Offline irk miller

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Re: Dohc Cb750f: possibly a valve issue
« Reply #57 on: Sep 14, 2018, 23:37:57 »
One advantage to running a fuse per individual circuit vs. a breaker for the whole harness is being able to isolate an issue easier.  If my headlight fuse blows, I know where to look because the fuse told me.  If a circuit breaker blows, I'm checking the whole harness hoping I don't test the headlight circuit last.

Offline SquidHunter

  • Posts: 93
Re: Dohc Cb750f: possibly a valve issue
« Reply #58 on: Sep 15, 2018, 21:58:24 »
Too many noisy electrons will create issues.  Not sure about the wiring change though.  Battery to starter and wire from that same terminal to the regulator. How does that differ from a wire direct from the battery to the regulator? And what is the noise source?  I don't know about electrical issues to pass judgement - just trying to understand and clear the smoke to see what is actually happening.

I get that the ignition might have some sort of thermal overload protection but it made no sense that the charging circuit was a cause of overheating.  Good to see that theory has been taken off the table.  Keeping in mind that I wouldn't know an electron if I ran it over, I wonder if that new alternator might be generating waves (ripples) in the DC circuits that caused the ignition to freak out.  Maybe the new regulator acts as a smoothing device in some way.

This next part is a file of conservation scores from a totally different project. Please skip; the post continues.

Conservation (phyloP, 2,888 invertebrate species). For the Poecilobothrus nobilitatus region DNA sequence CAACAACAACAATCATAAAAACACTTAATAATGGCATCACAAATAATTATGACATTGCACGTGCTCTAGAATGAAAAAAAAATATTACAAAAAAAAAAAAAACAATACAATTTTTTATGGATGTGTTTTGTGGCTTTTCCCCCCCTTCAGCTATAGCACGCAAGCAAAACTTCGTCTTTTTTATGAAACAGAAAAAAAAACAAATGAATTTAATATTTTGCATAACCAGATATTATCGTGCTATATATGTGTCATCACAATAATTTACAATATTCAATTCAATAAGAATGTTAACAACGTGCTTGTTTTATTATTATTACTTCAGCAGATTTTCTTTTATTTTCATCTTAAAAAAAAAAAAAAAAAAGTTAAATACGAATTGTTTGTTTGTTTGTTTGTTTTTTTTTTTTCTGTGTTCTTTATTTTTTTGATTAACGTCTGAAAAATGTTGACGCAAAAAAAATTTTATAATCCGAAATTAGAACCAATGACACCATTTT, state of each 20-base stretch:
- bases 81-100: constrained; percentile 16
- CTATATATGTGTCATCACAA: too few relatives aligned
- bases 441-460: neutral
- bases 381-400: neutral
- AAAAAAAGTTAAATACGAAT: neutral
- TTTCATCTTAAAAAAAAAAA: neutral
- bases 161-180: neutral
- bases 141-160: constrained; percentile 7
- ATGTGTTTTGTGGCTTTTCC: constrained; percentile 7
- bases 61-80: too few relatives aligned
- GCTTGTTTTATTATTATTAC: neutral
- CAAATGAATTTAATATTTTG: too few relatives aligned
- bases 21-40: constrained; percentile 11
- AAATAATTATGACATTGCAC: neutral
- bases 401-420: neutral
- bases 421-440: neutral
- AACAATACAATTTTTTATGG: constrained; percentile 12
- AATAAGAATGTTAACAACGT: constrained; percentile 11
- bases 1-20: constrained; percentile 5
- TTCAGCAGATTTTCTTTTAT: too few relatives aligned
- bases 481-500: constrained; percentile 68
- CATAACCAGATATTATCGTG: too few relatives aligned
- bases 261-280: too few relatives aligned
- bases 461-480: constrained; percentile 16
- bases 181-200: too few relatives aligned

BTW, most bikes now seem to have a 30 amp fuse built into the starter solenoid wiring between the battery and everything else. If it blows, all power to all circuits is cut, so no more engine generating power, so I'd guess that is not an issue.

My solenoid has a 30amp fuse. My original thinking was that this would be great, considering the stock harness plugs in at the solenoid. But, the stock ignition isnít effected by noise.

Apparently both regulators are producing noise. But, wiring it straight to the battery eliminates that noise 🤷🏻‍♂️. This is the first time Iíve heard this, but......

Tomorrow Iíve got some guys together, and weíre going to shred the surrounding area. Iíll know for sure if itís fixed tomorrow. No holding back


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Offline SquidHunter

  • Posts: 93
Re: Dohc Cb750f: possibly a valve issue
« Reply #59 on: Sep 15, 2018, 22:03:39 »
One advantage to running a fuse per individual circuit vs. a breaker for the whole harness is being able to isolate an issue easier.  If my headlight fuse blows, I know where to look because the fuse told me.  If a circuit breaker blows, I'm checking the whole harness hoping I don't test the headlight circuit last.

You are exactly right. My plan is to run a m-unit. Just trying to work out the bugs for now.

If my headlight fuse blows, my fuse is my headlight.....

Iím going to run LEDS and all that, so Iím not particularly worried about it at this time. Iíve blown that 30amp solenoid fuse about 5 times messing with the electrical. When I say messing, I mean just that. Itís been a total mess. As I expected, Iím walking away with a ton more knowledge though.